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Adam Meyers

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About Adam Meyers

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    game design, novel-writing, film-acting, martial arts, raising children
  1. This is exactly what I feel. I want a serious RPG, not fantasy- themed softporn for 15- year olds who have never seen a naked woman in their entire lives. It's so tragic when games almost subconsciously repeat the same silly, immature sexual objectification of women because it's "always been done that way" in the male- dominated field of computer games. When people put thier thoughts to it, I think most would prefer a realistic portrayal of women in games. This is more important than people realize, as it sets the tone of the game. It's this sort of detail that determines whether you treat your audience as intelligent people or 15 year old horn-balls, whether you attract a more mature audience or immature one, whether it's more welcoming to all players or just dude-bros, and whether it's a 'turn your brain off' or 'turn your brain on' sort of game. Some of the most serious, artistic games in the world have been hurt by having an immature depiction of women in their games, as it breaks realism and intelligent analysis on the part of the audience (oddly, these games are often the games to back off when they reach an actual, appropriate time for sexuality. Apparently, they just keep underestimating their audience right and left.) I want to see realistic depictions of females and female armor, etc., because I want to see this game become what it should be. As the OP said, there are good, appropriate, or even necessary times in a story, theme or game for things like attractive characters, sex scenes, or even fan service. The question here is whether the game will treat itself, and us, with enough intelligence to tell a truly gripping story, or whether it will undercut itself artistically and intelligently by distracting us from deeper, better subjects with a quick "Look, elven boobs held in by nothing but a few leather belts!" every time we turn it on.
  2. I'm a big fan of RPGs, especially tabletop ones, due to their extreme player freedom. If someone came up to me and said they wanted to run a game where we owned a blacksmith's shop I'd probably say no, but that doesn't mean I'm not going to try and open one whilst simultaneously questing to save the world. In an average campaign I'll hire brigands I was supposed to fight, run animals through a dungeon to trigger traps, build my own town, or spec a character out as an expert distiller just so I can start an organization of rum-runners, all while questing through dungeons and battling monsters. On a spectrum ranging from strict RPG dungeon crawls on one end and 'The Sims' on the other, a lot of modern games keep pushing toward the middle. However, there's only so far an AAA mega-hit can push things- Skyrim has lots of options, but still it's what I CAN'T do that sticks out to me the most, and while Fable always marketed their games on your player freedom, their "Run a Kingdom," "Own a shop," and "Have kids" were almost in name only, as they always came with very few options and very little interaction. Project Eternity will and should focus on glorious old-school RPG-hood, but since the lack of cutting-edge graphics and engine frees it up from the budgetary limiters of games like Skyrim and Fable, I can't help but wonder what extra options could they make available beyond the usual stab-and-grab? We already know there will be a customizable house, companion romances, and the ability to bypass combats with diplomacy, but how much of that uninhibited table-top feel will they try to capture? What sorts of things have you always wanted to see in a computer RPG, but until now never have? My wishlist for Project Eternity goes something like this: Be a pirate. Own and run a store, or otherwise make 'merchant' something you can actively be. Own and run a fortress. Join and rise to the top of an organization, then still have an active use for it in the game (as opposed to Elder Scrolls, where once you run an organization it might as well not exist anymore.) Court, get married, and customize a house. Maybe even kids who get older with in-game time. Have unorthodox character build options, like one focused on crafting, that's also a viable character choice. Make diplomacy, intelligence, crafting, etc., open up now game options rather than just be an alternative to punching people in the face. Interact with animals, followers, or hirelings. So what's your wishlist for in-game options?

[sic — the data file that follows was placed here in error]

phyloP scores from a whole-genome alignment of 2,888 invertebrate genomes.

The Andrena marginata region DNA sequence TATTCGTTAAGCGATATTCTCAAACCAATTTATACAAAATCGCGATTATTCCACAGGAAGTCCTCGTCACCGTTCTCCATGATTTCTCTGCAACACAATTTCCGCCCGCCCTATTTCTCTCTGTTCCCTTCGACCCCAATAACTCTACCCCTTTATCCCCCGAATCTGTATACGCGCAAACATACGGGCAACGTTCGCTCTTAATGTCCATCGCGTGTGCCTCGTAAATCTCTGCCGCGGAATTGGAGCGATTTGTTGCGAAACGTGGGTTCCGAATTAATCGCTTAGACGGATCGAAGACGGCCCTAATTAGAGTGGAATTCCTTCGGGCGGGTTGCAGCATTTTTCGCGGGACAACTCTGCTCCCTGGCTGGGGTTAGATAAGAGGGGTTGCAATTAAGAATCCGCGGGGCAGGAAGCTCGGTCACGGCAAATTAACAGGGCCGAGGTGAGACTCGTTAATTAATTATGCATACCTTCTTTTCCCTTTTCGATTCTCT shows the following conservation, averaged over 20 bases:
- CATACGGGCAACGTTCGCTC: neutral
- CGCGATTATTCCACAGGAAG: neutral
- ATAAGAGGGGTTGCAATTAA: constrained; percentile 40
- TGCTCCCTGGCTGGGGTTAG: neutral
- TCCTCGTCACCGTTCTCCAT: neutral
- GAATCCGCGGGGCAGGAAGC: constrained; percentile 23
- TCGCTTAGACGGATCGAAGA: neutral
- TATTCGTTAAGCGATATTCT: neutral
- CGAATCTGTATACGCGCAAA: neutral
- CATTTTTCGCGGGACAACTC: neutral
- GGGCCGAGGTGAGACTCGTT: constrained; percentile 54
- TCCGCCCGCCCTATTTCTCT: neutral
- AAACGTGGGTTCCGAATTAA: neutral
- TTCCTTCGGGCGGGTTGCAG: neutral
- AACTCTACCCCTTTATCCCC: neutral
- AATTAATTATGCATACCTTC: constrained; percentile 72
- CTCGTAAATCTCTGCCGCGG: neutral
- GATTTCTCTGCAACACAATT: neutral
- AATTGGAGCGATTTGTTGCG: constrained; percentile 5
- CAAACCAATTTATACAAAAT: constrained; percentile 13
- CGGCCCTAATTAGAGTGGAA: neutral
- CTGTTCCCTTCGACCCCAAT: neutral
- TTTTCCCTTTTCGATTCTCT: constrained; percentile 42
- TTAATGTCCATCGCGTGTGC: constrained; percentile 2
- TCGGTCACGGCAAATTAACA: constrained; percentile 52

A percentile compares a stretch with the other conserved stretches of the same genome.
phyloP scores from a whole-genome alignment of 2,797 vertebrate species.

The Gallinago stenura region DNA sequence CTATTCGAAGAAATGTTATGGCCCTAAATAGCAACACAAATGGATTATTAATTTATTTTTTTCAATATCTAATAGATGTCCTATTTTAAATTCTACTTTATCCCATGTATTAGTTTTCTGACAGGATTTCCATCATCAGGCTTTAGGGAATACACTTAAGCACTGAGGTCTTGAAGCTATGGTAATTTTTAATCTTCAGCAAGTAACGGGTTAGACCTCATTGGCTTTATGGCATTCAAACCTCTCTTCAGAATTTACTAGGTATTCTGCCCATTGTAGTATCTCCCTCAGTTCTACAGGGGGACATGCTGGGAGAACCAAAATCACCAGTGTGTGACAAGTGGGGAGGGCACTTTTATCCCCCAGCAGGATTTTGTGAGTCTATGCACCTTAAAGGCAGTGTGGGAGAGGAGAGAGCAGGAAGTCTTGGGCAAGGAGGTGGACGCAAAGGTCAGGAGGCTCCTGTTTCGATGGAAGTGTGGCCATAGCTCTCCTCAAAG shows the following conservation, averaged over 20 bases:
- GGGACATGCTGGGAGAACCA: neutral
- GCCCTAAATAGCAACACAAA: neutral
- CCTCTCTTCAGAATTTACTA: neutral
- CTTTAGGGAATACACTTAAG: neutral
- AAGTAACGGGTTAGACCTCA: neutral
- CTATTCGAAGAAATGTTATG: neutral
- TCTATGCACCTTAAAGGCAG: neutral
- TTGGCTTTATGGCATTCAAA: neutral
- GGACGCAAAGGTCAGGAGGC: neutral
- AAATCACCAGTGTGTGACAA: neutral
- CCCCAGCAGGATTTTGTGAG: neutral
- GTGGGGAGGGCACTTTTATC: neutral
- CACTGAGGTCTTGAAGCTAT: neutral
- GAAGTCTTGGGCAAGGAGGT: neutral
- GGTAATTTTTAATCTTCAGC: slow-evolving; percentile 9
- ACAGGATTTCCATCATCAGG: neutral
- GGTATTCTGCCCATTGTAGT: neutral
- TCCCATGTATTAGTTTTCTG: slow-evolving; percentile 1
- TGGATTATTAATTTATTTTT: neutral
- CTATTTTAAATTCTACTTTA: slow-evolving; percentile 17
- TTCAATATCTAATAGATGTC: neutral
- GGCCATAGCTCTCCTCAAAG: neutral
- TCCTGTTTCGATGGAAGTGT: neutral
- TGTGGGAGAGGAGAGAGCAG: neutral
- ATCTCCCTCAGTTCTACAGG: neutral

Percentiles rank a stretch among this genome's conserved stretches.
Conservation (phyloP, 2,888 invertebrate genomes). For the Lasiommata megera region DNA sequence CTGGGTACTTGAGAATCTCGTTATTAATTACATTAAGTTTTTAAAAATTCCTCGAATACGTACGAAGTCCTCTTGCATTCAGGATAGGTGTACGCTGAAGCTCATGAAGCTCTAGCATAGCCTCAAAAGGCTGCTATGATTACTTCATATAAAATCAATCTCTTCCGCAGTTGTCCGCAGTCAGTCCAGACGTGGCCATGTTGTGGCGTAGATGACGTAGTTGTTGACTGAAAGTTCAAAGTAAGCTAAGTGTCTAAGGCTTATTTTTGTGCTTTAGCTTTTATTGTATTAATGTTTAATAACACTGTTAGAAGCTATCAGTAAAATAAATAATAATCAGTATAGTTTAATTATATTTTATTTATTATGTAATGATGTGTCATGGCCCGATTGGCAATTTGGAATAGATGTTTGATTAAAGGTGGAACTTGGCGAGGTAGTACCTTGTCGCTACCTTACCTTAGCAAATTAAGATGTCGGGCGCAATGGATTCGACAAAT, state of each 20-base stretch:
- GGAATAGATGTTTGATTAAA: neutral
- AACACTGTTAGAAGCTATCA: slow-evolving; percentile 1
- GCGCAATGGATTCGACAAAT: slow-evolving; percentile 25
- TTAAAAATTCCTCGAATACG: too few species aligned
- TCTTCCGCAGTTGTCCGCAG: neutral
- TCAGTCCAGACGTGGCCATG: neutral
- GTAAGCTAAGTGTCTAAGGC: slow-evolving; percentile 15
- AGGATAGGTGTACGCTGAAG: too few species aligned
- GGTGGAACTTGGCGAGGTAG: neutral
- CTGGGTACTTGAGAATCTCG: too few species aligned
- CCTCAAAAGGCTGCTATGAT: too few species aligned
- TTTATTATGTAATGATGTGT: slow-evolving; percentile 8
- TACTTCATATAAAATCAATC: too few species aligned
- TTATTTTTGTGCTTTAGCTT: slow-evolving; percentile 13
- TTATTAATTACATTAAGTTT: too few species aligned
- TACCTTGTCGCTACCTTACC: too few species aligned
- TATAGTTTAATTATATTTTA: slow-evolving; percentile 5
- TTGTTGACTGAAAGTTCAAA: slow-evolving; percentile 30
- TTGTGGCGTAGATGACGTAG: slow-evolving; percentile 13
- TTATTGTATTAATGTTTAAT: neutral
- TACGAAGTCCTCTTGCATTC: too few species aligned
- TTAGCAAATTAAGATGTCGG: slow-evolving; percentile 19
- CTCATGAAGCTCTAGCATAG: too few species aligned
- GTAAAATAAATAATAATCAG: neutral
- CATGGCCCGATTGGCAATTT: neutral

3. I like the idea of crafting in games, but I think it could be handled better than it usually is. Sometimes it's superfluous (as you only make things you don't need or can easily buy or find,) or it's too labor-intensive (it's a must-have to get the best equipment in the game, and so takes up a lot of time scrounging for materials, etc.) I'd love it if we could find a third option, one that was included for and focused on fun and enhancing the game experience. Is crafting something that is independent of class, build, and level-advancement, so everyone does it equally? Then I'd love to see crafting be used for unique, rather than powerful, things like extra bits of fun equipment not found anywhere else, upgrades to already-found equipment, frequently-used potions, and maybe a quest or two where you have to aid a master crafter make those super-powerful weapons. Is crafting something that must be invested in as part of a build, with alternate crafting options (alchemy, blacksmithing, etc.?) Than I'd love to see crafting be a true potential build-focus, where instead of just supplementing your 'true' build with extra options, you could actually make crafting an intricate part of your approach to the game. Something like using alchemy to make and use powerful bombs and healing potions, using blacksmithing to improve your equipment before a fight, with fun, new options like using sculpting to create statues you can animate with magic to be grunt soldiers, or opening a shop in your house that added depth to the game with extra quests. I don't know what would be completely outside the scope of this game, but I always thought I'd love to see a modern RPG where we were truly given free reign, able to sail ships, craft siege engines, run a shop or fortress, make powerful items, etc as we saw fit as central options, rather than superfluous add-ons. I'd love to see this game not only let us be a fighter, thief or mage, but also an alchemist, a builder, an enchanter, or artisan as an equally-viable and alternate build option. I'm not that familiar with New Vegas crafting (as was mentioned above,) but maybe you could even have a mechanist crafting character, where they really do take whatever strange things they've found and turn them into useful items. Perhaps that's only a pipedream, and it's obviously very inspired by the 3rd party Artisan Class from Pathfinder, but still it seemed appropriate to bring up here. More information on crafting and enchanting in the game would, of course, be appreciated.